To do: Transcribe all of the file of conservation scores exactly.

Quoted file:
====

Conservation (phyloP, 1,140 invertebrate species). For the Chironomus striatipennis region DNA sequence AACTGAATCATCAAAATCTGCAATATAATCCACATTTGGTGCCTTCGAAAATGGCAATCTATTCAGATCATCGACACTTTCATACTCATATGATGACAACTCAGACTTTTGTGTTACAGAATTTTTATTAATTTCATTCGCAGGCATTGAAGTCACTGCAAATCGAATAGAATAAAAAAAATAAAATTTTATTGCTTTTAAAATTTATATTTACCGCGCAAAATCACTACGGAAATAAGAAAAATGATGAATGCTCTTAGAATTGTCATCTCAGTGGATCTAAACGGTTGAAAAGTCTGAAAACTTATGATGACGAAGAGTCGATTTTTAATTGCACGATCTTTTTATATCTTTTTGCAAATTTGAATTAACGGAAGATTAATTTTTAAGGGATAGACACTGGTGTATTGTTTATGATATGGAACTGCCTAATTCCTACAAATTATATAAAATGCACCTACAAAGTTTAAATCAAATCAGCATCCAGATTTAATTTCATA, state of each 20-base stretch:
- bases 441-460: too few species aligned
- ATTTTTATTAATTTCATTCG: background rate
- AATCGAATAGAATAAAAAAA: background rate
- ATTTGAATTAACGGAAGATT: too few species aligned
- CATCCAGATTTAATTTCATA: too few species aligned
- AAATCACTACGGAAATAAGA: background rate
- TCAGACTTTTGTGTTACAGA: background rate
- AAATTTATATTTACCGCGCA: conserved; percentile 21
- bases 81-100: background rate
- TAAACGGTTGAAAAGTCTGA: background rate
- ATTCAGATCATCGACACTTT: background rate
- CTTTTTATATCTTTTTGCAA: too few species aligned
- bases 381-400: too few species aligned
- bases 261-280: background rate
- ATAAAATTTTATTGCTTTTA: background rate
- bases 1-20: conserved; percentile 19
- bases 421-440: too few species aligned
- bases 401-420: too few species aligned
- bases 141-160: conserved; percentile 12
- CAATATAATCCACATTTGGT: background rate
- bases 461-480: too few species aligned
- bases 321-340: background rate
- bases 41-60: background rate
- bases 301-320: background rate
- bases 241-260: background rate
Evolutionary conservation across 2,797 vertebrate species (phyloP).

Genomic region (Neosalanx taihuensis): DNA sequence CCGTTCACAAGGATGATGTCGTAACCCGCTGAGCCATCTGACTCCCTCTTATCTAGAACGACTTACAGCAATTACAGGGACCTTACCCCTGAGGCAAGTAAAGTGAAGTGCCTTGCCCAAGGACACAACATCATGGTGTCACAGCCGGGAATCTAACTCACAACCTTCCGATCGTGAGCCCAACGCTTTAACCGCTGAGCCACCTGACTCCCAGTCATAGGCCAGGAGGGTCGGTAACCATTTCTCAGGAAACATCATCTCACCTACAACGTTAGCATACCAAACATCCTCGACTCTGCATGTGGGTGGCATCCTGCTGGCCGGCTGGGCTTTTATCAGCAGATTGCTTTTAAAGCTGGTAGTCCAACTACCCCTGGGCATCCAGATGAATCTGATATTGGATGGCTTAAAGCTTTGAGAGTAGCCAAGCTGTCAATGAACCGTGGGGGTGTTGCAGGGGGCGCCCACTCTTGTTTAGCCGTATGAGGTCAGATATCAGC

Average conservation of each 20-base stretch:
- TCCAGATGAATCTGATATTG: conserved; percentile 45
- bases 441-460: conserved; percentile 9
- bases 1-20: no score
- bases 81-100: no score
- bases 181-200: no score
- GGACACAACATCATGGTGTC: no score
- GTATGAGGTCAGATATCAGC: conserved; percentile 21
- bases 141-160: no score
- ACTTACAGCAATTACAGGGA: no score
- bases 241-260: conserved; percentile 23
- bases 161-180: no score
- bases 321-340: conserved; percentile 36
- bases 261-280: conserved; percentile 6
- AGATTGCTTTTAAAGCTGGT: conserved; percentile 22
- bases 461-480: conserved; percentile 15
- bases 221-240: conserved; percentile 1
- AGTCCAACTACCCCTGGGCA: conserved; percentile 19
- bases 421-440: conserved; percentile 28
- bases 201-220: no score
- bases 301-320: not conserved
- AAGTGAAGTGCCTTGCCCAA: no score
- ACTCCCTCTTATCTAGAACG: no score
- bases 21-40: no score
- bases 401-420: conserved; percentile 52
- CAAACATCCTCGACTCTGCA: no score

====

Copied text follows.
Conservation (phyloP, 1,140 invertebrate species). For the Chironomus striatipennis region DNA sequence AACTGAATCATCAAAATCTGCAATATAATCCACATTTGGTGCCTTCGAAAATGGCAATCTATTCAGATCATCGACACTTTCATACTCATATGATGACAACTCAGACTTTTGTGTTACAGAATTTTTATTAATTTCATTCGCAGGCATTGAAGTCACTGCAAATCGAATAGAATAAAAAAAATAAAATTTTATTGCTTTTAAAATTTATATTTACCGCGCAAAATCACTACGGAAATAAGAAAAATGATGAATGCTCTTAGAATTGTCATCTCAGTGGATCTAAACGGTTGAAAAGTCTGAAAACTTATGATGACGAAGAGTCGATTTTTAATTGCACGATCTTTTTATATCTTTTTGCAAATTTGAATTAACGGAAGATTAATTTTTAAGGGATAGACACTGGTGTATTGTTTATGATATGGAACTGCCTAATTCCTACAAATTATATAAAATGCACCTACAAAGTTTAAATCAAATCAGCATCCAGATTTAATTTCATA, state of each 20-base stretch:
- bases 441-460: too few species aligned
- ATTTTTATTAATTTCATTCG: background rate
- AATCGAATAGAATAAAAAAA: background rate
- ATTTGAATTAACGGAAGATT: too few species aligned
- CATCCAGATTTAATTTCATA: too few species aligned
- AAATCACTACGGAAATAAGA: background rate
- TCAGACTTTTGTGTTACAGA: background rate
- AAATTTATATTTACCGCGCA: conserved; percentile 21
- bases 81-100: background rate
- TAAACGGTTGAAAAGTCTGA: background rate
- ATTCAGATCATCGACACTTT: background rate
- CTTTTTATATCTTTTTGCAA: too few species aligned
- bases 381-400: too few species aligned
- bases 261-280: background rate
- ATAAAATTTTATTGCTTTTA: background rate
- bases 1-20: conserved; percentile 19
- bases 421-440: too few species aligned
- bases 401-420: too few species aligned
- bases 141-160: conserved; percentile 12
- CAATATAATCCACATTTGGT: background rate
- bases 461-480: too few species aligned
- bases 321-340: background rate
- bases 41-60: background rate
- bases 301-320: background rate
- bases 241-260: background rate
Evolutionary conservation across 2,797 vertebrate species (phyloP).

Genomic region (Neosalanx taihuensis): DNA sequence CCGTTCACAAGGATGATGTCGTAACCCGCTGAGCCATCTGACTCCCTCTTATCTAGAACGACTTACAGCAATTACAGGGACCTTACCCCTGAGGCAAGTAAAGTGAAGTGCCTTGCCCAAGGACACAACATCATGGTGTCACAGCCGGGAATCTAACTCACAACCTTCCGATCGTGAGCCCAACGCTTTAACCGCTGAGCCACCTGACTCCCAGTCATAGGCCAGGAGGGTCGGTAACCATTTCTCAGGAAACATCATCTCACCTACAACGTTAGCATACCAAACATCCTCGACTCTGCATGTGGGTGGCATCCTGCTGGCCGGCTGGGCTTTTATCAGCAGATTGCTTTTAAAGCTGGTAGTCCAACTACCCCTGGGCATCCAGATGAATCTGATATTGGATGGCTTAAAGCTTTGAGAGTAGCCAAGCTGTCAATGAACCGTGGGGGTGTTGCAGGGGGCGCCCACTCTTGTTTAGCCGTATGAGGTCAGATATCAGC

Average conservation of each 20-base stretch:
- TCCAGATGAATCTGATATTG: conserved; percentile 45
- bases 441-460: conserved; percentile 9
- bases 1-20: no score
- bases 81-100: no score
- bases 181-200: no score
- GGACACAACATCATGGTGTC: no score
- GTATGAGGTCAGATATCAGC: conserved; percentile 21
- bases 141-160: no score
- ACTTACAGCAATTACAGGGA: no score
- bases 241-260: conserved; percentile 23
- bases 161-180: no score
- bases 321-340: conserved; percentile 36
- bases 261-280: conserved; percentile 6
- AGATTGCTTTTAAAGCTGGT: conserved; percentile 22
- bases 461-480: conserved; percentile 15
- bases 221-240: conserved; percentile 1
- AGTCCAACTACCCCTGGGCA: conserved; percentile 19
- bases 421-440: conserved; percentile 28
- bases 201-220: no score
- bases 301-320: not conserved
- AAGTGAAGTGCCTTGCCCAA: no score
- ACTCCCTCTTATCTAGAACG: no score
- bases 21-40: no score
- bases 401-420: conserved; percentile 52
- CAAACATCCTCGACTCTGCA: no score